—Bill

On Aug 13, 2020, at 11:41, George Eichelberger <geichelberger@...> wrote:

The StLCCo literature describes “ 6 Wheel motor truck at the rear of motor car” and “ 4 Wheel pilot truck at the front….” Both had 33” wheels and roller bearings. The number of wheels and axles does seem reversed as weight on the front truck was 64 tons, the rear 51 tons.

Coaches were “Jim Crow” with two “compartments” front 32 passengers, rear 44 passengers and four toilets, length 70’ 6"

Ike



On Aug 13, 2020, at 10:12 AM, Robert Hanson via groups.io <RHanson669@...> wrote:

Yes, apparently they were re-trucked several times in their career.

The promotional brochures I have (Cracker and Goldenrod) show a four-wheel lead truck and a six-wheel rear truck.

I've seen photos of the units with two six-wheel trucks, and (I believe - not certain) with two four-wheel trucks.

I have several negatives of these units, but I cannot dig them up just now.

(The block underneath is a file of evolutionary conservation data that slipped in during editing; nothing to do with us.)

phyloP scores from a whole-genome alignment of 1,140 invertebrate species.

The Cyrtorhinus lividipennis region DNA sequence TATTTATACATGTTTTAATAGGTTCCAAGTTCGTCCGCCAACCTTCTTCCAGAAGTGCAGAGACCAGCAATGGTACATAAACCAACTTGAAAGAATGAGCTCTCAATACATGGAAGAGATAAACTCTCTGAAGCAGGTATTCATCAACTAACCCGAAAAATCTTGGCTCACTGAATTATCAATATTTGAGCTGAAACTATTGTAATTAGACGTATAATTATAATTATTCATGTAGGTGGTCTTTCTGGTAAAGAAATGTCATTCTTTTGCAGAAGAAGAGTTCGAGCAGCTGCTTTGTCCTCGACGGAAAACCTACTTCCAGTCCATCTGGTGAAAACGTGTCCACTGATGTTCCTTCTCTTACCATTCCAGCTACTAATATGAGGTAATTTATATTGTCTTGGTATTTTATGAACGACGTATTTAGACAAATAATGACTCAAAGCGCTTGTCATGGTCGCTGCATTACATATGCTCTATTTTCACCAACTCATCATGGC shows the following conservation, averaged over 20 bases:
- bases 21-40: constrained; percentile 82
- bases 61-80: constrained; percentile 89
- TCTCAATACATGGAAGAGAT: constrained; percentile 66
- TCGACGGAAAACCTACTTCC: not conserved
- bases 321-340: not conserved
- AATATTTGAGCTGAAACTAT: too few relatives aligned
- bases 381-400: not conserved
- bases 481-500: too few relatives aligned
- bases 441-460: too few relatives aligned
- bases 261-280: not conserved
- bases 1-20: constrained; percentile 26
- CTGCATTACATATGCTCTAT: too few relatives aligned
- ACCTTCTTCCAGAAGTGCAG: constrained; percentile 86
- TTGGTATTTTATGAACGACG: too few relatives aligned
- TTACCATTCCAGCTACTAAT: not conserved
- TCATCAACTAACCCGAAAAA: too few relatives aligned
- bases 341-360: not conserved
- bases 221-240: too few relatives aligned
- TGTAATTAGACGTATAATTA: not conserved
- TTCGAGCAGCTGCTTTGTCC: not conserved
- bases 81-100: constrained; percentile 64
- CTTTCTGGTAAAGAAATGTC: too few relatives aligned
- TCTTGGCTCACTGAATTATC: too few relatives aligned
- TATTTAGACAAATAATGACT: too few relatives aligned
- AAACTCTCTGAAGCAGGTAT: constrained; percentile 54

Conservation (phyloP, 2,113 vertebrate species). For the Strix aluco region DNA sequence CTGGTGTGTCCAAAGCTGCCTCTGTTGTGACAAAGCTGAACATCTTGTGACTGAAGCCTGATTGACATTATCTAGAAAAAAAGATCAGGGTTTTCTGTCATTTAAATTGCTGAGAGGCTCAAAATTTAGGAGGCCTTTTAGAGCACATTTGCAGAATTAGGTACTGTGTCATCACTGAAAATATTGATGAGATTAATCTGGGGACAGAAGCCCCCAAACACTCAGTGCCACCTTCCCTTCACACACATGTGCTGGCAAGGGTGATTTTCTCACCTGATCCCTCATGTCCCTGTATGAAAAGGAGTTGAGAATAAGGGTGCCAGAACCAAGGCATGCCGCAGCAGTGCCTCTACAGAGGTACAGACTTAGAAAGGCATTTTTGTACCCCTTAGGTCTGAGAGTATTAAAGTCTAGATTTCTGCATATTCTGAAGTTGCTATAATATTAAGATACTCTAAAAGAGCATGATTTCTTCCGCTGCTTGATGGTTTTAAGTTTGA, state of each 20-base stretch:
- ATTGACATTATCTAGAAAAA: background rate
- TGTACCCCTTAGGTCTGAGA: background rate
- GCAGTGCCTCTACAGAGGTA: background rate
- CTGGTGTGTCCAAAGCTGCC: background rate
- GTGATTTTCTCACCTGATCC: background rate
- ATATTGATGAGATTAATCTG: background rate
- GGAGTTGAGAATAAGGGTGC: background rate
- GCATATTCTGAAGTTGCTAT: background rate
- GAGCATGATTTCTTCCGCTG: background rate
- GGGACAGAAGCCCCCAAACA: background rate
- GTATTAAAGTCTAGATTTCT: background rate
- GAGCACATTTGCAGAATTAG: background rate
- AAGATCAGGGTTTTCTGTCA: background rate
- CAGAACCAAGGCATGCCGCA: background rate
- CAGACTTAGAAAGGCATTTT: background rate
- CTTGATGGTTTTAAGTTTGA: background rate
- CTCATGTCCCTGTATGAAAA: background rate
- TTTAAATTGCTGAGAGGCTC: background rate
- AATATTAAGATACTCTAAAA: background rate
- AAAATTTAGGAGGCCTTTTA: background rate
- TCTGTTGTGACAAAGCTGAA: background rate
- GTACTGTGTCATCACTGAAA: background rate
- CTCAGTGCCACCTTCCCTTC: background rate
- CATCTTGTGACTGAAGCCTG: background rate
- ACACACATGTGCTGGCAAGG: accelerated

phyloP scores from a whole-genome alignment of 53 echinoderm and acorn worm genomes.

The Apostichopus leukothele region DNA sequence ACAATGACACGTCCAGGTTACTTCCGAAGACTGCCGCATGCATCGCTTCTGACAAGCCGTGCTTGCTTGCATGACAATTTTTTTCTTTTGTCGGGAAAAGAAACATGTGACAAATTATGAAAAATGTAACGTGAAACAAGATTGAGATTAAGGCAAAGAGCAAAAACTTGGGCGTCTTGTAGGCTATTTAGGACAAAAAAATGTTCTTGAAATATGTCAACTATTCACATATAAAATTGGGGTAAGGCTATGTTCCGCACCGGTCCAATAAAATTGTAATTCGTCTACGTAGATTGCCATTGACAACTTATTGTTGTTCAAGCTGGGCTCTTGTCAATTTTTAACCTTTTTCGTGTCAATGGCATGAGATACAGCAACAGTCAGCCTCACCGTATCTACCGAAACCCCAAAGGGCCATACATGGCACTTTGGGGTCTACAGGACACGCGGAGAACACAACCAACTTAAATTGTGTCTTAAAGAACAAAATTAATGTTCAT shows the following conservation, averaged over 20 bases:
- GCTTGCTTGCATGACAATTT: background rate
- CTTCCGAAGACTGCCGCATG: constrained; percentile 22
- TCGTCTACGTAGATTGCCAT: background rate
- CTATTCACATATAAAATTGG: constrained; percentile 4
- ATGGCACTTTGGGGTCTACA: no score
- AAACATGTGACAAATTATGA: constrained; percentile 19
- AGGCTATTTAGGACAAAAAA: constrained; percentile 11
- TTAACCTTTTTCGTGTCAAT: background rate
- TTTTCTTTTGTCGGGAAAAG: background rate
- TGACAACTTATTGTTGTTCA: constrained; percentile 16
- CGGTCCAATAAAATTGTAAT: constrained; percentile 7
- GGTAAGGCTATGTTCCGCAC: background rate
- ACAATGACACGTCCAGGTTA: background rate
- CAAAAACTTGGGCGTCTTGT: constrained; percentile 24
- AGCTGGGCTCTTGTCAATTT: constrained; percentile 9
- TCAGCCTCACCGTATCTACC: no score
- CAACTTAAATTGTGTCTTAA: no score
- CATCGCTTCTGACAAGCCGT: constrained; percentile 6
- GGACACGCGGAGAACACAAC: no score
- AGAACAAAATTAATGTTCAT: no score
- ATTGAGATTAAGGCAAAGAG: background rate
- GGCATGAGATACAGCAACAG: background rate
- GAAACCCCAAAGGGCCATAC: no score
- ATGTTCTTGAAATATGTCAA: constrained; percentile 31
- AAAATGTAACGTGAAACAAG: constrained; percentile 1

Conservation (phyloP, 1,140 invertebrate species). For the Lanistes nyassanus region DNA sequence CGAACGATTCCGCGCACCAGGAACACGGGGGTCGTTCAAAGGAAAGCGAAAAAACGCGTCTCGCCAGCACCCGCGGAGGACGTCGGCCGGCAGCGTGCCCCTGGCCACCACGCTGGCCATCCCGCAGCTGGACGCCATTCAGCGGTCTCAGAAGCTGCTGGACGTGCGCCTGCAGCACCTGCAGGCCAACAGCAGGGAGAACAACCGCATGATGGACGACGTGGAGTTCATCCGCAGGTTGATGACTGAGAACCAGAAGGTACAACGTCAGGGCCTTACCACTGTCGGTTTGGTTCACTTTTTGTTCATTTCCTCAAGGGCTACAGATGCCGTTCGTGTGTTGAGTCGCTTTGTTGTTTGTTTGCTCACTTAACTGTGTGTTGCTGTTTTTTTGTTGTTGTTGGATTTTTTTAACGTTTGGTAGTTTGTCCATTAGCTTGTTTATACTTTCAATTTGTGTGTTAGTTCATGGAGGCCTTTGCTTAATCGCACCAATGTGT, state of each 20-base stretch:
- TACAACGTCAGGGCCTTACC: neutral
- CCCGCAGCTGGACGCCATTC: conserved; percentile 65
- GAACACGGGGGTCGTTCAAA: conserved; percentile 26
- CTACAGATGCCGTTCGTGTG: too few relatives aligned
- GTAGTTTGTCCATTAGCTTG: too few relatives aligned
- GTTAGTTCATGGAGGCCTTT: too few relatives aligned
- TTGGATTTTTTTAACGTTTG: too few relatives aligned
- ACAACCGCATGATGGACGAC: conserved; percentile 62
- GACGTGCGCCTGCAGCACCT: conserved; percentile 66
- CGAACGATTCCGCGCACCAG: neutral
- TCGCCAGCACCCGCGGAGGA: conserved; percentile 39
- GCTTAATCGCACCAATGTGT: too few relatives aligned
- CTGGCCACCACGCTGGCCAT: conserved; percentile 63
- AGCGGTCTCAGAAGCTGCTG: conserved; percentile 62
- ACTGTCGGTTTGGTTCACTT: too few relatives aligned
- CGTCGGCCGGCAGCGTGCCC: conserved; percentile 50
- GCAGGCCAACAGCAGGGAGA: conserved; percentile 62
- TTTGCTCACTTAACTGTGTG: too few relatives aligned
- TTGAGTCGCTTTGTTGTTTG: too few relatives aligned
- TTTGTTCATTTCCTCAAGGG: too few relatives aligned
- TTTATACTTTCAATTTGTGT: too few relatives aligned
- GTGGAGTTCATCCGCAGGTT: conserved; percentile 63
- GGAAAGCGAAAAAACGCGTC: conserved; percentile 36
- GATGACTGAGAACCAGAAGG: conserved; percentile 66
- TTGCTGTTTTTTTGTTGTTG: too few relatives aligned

Bob


-----Original Message-----
From: John Stewart <jstew@...>
To: main@southernrailway.groups.io
Sent: Thu, Aug 13, 2020 9:45 am
Subject: Re: [SouthernRailway] Vulcan 40

Hi Bob

Thanks for info and update

That seems to agree with model on Brass Trains website.

Proto Photo appears to have 3 axles front and rear...  But not sure

John Stewart
Birmingham, AL






Kevin Centers
 

Ike,

Were these coaches the steel sheethed wooden cars, or am I thinking of something else?

Kevin


On Aug 13, 2020, at 11:41 AM, George Eichelberger <geichelberger@...> wrote: